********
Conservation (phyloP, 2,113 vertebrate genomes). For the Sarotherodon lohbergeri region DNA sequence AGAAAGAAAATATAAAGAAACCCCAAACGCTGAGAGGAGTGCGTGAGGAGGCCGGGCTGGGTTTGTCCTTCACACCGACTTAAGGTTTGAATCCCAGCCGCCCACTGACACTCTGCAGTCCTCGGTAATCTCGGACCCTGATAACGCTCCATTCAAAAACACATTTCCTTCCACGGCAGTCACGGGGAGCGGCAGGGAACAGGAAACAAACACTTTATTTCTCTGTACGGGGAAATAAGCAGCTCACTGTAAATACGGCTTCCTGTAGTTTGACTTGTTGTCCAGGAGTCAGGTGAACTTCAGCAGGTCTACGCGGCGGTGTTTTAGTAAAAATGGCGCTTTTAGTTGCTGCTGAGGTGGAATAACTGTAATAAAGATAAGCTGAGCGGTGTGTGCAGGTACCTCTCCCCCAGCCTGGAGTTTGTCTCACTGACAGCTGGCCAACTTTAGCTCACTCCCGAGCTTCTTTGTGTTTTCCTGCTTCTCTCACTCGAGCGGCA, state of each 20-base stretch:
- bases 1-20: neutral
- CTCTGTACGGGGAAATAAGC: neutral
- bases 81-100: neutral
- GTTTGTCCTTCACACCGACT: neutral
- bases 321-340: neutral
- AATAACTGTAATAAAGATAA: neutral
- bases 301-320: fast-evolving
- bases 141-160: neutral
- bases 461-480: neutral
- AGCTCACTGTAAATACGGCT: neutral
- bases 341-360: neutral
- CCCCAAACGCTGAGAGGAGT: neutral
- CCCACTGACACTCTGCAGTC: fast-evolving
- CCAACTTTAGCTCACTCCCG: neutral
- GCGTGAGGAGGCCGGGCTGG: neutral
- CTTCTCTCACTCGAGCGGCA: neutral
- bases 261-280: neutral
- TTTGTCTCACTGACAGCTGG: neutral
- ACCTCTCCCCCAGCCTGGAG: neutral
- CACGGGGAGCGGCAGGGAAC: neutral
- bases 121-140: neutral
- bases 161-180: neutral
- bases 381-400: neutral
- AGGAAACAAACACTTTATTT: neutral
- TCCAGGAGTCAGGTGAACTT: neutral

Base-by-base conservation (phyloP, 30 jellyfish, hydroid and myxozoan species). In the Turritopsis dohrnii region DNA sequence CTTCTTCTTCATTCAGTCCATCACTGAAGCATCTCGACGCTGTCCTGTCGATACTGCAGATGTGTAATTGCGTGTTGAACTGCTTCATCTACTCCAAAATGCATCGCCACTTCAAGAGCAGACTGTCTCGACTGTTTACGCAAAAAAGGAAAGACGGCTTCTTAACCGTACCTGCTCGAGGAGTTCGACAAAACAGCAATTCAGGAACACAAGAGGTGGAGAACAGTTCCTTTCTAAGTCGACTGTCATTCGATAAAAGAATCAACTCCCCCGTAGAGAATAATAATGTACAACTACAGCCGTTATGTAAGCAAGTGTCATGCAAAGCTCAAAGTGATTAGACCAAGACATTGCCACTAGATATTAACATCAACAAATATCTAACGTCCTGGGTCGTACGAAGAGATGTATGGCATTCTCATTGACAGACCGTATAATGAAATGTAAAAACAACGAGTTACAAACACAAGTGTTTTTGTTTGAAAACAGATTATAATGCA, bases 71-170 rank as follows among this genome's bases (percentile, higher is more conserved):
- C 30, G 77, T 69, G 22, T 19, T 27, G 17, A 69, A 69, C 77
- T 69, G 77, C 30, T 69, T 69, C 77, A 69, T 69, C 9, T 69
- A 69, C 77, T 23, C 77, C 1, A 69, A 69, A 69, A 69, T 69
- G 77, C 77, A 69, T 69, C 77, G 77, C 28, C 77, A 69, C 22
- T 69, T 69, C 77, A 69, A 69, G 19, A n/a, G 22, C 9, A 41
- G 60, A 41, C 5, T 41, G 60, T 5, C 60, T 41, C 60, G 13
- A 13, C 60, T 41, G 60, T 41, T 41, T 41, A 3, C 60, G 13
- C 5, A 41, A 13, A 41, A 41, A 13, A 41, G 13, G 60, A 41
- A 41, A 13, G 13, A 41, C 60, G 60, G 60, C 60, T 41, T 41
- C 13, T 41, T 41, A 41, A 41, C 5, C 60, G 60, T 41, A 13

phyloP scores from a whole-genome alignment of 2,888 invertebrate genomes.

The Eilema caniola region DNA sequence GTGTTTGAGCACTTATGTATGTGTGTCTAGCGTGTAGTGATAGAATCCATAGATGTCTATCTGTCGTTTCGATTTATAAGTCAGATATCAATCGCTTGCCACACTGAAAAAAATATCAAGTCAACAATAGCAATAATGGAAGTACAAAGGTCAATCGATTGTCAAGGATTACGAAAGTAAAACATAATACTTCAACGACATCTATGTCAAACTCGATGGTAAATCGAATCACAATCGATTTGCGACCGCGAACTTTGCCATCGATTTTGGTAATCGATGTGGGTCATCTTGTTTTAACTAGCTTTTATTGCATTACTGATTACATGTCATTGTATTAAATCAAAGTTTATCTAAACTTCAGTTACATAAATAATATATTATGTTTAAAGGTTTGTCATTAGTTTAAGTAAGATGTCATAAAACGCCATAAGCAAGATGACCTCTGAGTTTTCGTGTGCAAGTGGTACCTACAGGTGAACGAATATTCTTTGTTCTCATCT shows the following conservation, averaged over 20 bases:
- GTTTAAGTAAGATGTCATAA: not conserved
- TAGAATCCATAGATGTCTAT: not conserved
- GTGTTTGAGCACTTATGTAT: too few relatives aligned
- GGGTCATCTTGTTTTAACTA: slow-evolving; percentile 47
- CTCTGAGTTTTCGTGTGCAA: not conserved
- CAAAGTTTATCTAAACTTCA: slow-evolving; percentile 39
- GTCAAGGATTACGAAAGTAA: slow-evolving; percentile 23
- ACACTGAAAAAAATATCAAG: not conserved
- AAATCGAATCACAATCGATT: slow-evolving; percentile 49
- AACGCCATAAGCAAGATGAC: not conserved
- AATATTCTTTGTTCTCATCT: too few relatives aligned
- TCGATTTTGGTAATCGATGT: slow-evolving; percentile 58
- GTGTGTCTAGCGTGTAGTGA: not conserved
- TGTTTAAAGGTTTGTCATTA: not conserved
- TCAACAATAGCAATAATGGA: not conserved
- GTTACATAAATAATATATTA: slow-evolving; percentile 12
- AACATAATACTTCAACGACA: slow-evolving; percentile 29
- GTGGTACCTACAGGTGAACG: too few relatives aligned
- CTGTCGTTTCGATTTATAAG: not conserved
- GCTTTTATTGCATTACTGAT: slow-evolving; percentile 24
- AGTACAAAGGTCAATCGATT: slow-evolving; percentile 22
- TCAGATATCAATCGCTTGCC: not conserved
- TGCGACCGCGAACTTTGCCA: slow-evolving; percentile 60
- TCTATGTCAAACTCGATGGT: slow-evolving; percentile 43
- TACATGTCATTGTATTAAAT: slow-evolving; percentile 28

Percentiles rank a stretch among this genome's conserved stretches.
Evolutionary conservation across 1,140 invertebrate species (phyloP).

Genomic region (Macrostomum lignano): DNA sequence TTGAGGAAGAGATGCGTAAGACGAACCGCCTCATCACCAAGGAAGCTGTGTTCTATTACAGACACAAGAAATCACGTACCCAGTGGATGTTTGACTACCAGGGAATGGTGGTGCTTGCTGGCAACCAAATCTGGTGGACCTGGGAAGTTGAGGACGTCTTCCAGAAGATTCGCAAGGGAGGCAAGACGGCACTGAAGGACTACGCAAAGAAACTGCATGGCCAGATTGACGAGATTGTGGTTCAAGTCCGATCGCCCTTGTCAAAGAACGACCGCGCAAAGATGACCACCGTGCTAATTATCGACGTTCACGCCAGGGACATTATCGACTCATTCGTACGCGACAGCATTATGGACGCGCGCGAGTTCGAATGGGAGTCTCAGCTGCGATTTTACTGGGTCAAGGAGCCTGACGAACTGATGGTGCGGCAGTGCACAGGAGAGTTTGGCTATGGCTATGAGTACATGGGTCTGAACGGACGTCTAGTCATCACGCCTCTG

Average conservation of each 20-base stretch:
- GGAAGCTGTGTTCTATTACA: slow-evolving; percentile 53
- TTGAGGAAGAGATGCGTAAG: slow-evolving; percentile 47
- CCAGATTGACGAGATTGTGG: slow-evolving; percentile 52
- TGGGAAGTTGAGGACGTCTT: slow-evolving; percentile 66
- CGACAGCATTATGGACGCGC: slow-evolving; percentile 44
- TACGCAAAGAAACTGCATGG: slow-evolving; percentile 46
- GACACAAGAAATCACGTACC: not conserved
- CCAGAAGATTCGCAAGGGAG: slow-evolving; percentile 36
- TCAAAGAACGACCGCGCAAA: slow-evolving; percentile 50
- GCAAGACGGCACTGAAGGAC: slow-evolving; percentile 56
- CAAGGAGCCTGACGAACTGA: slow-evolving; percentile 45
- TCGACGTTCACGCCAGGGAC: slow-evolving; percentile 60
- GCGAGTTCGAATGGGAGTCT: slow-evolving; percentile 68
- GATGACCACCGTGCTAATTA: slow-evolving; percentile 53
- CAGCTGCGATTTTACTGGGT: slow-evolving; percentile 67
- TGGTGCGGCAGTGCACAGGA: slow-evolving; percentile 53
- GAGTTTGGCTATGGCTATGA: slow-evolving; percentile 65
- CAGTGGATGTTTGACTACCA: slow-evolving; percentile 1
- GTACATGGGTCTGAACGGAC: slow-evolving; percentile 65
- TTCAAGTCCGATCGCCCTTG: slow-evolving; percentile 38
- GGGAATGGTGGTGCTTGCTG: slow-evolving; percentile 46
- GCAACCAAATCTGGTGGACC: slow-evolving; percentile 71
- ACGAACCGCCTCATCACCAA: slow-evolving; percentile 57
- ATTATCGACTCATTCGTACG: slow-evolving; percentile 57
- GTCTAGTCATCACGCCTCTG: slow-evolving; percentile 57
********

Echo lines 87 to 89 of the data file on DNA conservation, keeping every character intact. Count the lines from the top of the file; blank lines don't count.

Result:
- GTACATGGGTCTGAACGGAC: slow-evolving; percentile 65
- TTCAAGTCCGATCGCCCTTG: slow-evolving; percentile 38
- GGGAATGGTGGTGCTTGCTG: slow-evolving; percentile 46